Wednesday, June 11, 2008

Let us sing fitting hymns

The name of this blog comes from the first verse of the (Pre-1962) hymn for Matins on feasts of the Apostles and Evangelists. (Because today is the Feast of St. Barnabas the Apostle.)

Aeterna Christi munera, .....The eternal gifts of Christ,
Apostolorum gloriam, ..........The glory of the Apostles,
Palmas et hymnos debitos, .Songs of triumph and becoming hymns,
Laetis canamus mentibus. ...Let us sing with joyful hearts.
(translation based on Fr. M. Britt OSB Hymns of the Breviary and Missal

The word debitos is from the verb debeo which according to Fr. Britt's Dictionary of the Psalter (1928) means "to owe, to be indebted" so I suppose it could be translated "fitting," "due," or "appropriate."

I chose the word for the title of this blog because the Church has a fitting, appropriate, becoming, due, or assigned hymn for Christians to sing as part of the Liturgy of the Hours. This blog is where I plan to collect my thoughts and attempts at translating these hymns.

I say "attempts" because I am not really qualified for the task. Granted, I probably know much more Latin than the average person, but I am by no means an expert like, say, Fr. John Zuhlsdorf, author of the continually interesting blog What Does the Prayer Really Say. Back when he was assigned to my parish St. Raphael I used to regularly assault him with questions about what the Latin prayers and hymns really said. He patiently and thoroughly answered them and offered friendly translation advice and an occasional grilling about the ablative absolute. (This was way back when he was watching over the forum at, before he ever began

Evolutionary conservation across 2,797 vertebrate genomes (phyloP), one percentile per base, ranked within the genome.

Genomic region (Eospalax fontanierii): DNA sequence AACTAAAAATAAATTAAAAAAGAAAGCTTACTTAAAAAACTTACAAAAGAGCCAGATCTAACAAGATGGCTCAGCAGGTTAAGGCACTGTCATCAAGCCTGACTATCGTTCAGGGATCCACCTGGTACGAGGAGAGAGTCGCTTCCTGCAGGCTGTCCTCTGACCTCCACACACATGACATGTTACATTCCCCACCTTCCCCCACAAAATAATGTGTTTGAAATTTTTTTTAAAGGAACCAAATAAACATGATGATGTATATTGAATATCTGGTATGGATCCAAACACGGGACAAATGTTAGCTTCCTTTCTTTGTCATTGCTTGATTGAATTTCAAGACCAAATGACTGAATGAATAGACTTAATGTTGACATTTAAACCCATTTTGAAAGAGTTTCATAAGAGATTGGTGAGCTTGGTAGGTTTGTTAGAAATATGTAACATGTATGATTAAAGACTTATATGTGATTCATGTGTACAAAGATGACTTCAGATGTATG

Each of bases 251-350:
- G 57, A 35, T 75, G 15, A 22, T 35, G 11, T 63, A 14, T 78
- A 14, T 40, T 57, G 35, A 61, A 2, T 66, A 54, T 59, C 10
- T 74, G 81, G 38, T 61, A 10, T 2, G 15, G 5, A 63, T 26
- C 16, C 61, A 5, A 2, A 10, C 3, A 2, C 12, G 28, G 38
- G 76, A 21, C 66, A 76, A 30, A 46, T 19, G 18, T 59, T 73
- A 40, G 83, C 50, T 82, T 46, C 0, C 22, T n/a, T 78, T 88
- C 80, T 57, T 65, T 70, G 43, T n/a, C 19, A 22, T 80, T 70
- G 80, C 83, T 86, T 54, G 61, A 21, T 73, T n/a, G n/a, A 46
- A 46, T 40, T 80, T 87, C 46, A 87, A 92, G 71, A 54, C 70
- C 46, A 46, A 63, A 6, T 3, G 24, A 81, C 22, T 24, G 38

He did acknowledge how difficult hymns in particular can be to translate well. I think this is because:
  • the syntax can be confusing
  • the vocabulary can sometimes be obscure
  • allusions to Holy Scripture, Tradition or classical literature can be difficult to catch
The syntax problem probably happens because hymn writers take liberty in moving words around in order to fit the meter. The vocabulary is obscure due to the writer choosing a more poetic word because of its sound or syllabic qualities. The allusions can be difficult because authors sonetimes seem to have double meanings for phrases in hymns, or more probably because of my ignorance of the content of Tradition and classical literature.

In any case, my desire to understand what I am singing is stronger than my apprehension about the difficulties. Perhaps I will look very amateurish. That's OK with me. I am very open to correction.

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